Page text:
The father of a boy who was abducted from a home in southeastern B.C. says his family wasn’t notified about the release of the high-risk offender who committed the crime.
Randall Hopley, 53, has served his six-year sentence for breaking into a home in Sparwood, B.C., and abducting the sleeping three-year-old in 2011.
He returned the boy four days later. The child was physically unharmed.
On Thursday, Vancouver police issued a public warning about Hopley moving to the city because they say he still poses a risk of significant harm to young boys.
The boy’s father, who lives in northern Alberta, told CTV Calgary that his family was shocked and upset to learn about Hopley’s freedom.
He said he is anxious about the man’s release but that his son, who is now 10 and in Grade 5, is doing well.
High risk to re-offend
A National Parole Board decision released to The Canadian Press on Thursday said Hopley continues to be assessed as a high risk for sexual offending against children.
It said Hopley is bound by a 10-year supervision order in an effort to manage his risks and his conditions, including not being in the presence of any child under 16 and abiding by a curfew.
Vancouver police said Hopley will be living in a residential correctional facility but wouldn’t reveal the location.
Hopley was also designated a long-term offender after various courts heard that he sexually assaulted young children while living in a foster home as a teen.
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Sherwood Park is a large hamlet in Alberta, Canada within Strathcona County that is recognized as an urban service area. It is located adjacent to the City of Edmonton’s eastern boundary, generally south of Highway 16 (Yellowhead Trail), west of Highway 21 and north of Highway 630 (Wye Road). Other portions of Sherwood Park extend beyond Yellowhead Trail and Wye Road, while Anthony Henday Drive (Highway 216) separates Refinery Row to the west from the balance of the hamlet to the east.
Sherwood Park was established in 1955 on farmland of the Smeltzer family, east of Edmonton. With a population of 70,618 in 2016, Sherwood Park has enough people to be Alberta’s seventh largest city, but technically retains the status of a hamlet. The Government of Alberta recognizes the Sherwood Park Urban Service Area as equivalent to a city.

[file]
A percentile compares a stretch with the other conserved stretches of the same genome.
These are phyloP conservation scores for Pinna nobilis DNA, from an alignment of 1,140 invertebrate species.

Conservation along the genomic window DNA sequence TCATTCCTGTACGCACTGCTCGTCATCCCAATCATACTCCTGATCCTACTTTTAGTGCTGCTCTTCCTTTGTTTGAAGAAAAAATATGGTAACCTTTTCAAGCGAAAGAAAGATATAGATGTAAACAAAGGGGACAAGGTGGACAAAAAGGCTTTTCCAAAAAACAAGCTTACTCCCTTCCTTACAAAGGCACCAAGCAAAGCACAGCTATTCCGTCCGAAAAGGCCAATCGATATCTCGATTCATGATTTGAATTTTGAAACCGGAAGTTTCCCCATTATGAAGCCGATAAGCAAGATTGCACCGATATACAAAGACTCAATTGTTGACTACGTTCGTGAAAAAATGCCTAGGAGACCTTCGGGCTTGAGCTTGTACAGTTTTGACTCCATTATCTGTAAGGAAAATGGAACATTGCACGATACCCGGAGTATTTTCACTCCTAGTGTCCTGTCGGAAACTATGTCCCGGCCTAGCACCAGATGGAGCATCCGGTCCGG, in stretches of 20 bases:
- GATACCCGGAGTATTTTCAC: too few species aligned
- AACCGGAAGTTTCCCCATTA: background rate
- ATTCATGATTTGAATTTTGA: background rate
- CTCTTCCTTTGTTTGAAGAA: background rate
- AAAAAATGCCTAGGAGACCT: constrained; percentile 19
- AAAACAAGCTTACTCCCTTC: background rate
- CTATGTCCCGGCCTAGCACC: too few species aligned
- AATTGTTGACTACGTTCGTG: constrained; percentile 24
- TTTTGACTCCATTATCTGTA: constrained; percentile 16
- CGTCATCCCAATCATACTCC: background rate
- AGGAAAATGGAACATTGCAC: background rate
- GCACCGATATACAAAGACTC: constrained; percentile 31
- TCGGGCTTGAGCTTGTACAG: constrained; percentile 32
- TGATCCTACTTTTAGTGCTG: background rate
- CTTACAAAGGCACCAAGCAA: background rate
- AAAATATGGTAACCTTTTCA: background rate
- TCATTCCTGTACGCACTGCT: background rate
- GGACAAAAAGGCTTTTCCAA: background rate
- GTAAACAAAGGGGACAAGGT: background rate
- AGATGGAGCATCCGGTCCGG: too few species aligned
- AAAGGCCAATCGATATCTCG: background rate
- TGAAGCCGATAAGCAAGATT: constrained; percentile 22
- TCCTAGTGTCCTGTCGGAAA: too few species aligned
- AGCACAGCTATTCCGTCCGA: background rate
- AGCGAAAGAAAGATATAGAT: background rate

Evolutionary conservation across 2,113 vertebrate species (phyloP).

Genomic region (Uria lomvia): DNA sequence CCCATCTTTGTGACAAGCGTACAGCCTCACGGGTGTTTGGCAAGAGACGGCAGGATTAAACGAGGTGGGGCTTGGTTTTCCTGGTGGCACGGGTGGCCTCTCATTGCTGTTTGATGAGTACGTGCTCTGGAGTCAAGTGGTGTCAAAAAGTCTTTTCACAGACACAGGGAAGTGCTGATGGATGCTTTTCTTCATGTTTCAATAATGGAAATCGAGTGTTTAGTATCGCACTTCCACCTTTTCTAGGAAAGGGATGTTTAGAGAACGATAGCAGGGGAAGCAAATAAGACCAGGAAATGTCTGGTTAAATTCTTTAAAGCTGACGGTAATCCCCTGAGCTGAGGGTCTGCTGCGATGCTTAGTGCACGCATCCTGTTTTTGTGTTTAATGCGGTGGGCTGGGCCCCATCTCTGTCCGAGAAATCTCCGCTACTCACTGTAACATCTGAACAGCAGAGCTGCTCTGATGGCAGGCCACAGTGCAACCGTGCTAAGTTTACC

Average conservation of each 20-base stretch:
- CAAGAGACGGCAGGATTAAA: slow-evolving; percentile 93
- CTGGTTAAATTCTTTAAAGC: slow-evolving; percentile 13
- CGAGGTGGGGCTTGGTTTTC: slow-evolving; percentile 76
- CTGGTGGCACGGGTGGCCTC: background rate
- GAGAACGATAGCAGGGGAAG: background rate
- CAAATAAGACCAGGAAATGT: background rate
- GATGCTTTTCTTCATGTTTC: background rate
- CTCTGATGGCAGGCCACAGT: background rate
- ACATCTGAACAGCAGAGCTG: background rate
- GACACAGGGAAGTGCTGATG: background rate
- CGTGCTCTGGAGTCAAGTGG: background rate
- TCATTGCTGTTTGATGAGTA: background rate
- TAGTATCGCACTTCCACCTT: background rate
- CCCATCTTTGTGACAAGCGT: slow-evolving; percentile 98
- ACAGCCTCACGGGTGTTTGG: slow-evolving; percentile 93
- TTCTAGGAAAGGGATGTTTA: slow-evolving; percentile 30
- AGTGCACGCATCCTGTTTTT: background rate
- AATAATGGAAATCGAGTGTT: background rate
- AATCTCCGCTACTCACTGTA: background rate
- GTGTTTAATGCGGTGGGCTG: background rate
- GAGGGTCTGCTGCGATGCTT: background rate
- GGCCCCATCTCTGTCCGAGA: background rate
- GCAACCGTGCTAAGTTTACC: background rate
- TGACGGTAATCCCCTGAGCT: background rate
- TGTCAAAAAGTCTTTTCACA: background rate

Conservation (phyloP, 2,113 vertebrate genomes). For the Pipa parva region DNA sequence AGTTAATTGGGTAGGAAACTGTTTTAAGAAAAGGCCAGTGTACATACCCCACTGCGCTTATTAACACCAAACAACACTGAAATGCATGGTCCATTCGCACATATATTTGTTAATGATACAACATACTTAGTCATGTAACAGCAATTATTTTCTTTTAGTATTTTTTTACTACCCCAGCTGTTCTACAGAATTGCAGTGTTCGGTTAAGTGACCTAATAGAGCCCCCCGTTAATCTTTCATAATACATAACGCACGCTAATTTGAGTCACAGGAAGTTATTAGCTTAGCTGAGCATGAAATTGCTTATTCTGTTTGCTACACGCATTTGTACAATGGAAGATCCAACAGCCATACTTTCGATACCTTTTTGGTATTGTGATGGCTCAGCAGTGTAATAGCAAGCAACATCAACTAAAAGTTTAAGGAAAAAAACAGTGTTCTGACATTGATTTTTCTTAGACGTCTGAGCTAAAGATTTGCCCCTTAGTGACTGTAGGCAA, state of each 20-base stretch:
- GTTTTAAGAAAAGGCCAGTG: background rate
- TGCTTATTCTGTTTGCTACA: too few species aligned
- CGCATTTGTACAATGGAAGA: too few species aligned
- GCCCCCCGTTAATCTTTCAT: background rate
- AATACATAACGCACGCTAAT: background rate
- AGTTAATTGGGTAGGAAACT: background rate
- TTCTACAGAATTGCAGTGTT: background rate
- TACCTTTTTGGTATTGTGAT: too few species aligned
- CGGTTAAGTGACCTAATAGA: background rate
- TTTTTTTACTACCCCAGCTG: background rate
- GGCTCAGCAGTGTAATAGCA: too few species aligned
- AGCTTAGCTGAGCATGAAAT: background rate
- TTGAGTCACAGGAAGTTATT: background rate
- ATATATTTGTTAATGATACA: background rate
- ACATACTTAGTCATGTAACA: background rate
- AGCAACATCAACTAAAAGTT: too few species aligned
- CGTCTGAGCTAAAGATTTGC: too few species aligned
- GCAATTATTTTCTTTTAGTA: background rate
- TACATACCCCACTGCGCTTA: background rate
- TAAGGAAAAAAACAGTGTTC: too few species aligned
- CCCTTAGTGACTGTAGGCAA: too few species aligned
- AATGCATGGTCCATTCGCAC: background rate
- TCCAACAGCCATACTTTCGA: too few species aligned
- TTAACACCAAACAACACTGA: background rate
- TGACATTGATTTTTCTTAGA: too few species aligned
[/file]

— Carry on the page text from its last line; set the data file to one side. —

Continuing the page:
Sherwood Park, originally named Campbelltown, was founded by John Hook Campbell and John Mitchell in 1953 when the Municipal District of Strathcona No. 83 approved their proposed development of a bedroom community east of Edmonton. The first homes within the community were marketed to the public in 1955. Canada Post intervened on the name of Campbelltown due to the existence of several other communities in Canada within the same name, so the community’s name was changed to Sherwood Park in 1956.
The Sherwood Park Urban Service Area is located in the Edmonton Capital Region along the western edge of central Strathcona County adjacent to the City of Edmonton. The majority of the community is bound by Highway 16 (Yellowhead Highway) to the north, Highway 21 to the east, Highway 630 (Wye Road) to the south, and Anthony Henday Drive (Highway 216) to the west. The Refinery Row portion of Sherwood Park is located across Anthony Henday Drive to the west, between Sherwood Park Freeway and Highway 16. Numerous developments fronting the south side of Wye Road, including Wye Gardens, Wye Crossing, Salisbury Village and the Estates of Sherwood Park, are also within the community. Lands north of Highway 16 and south of Township Road 534/Oldman Creek between Range Road 232 (Sherwood Drive) to the west and Highway 21 to the east are also within the Sherwood Park urban service area.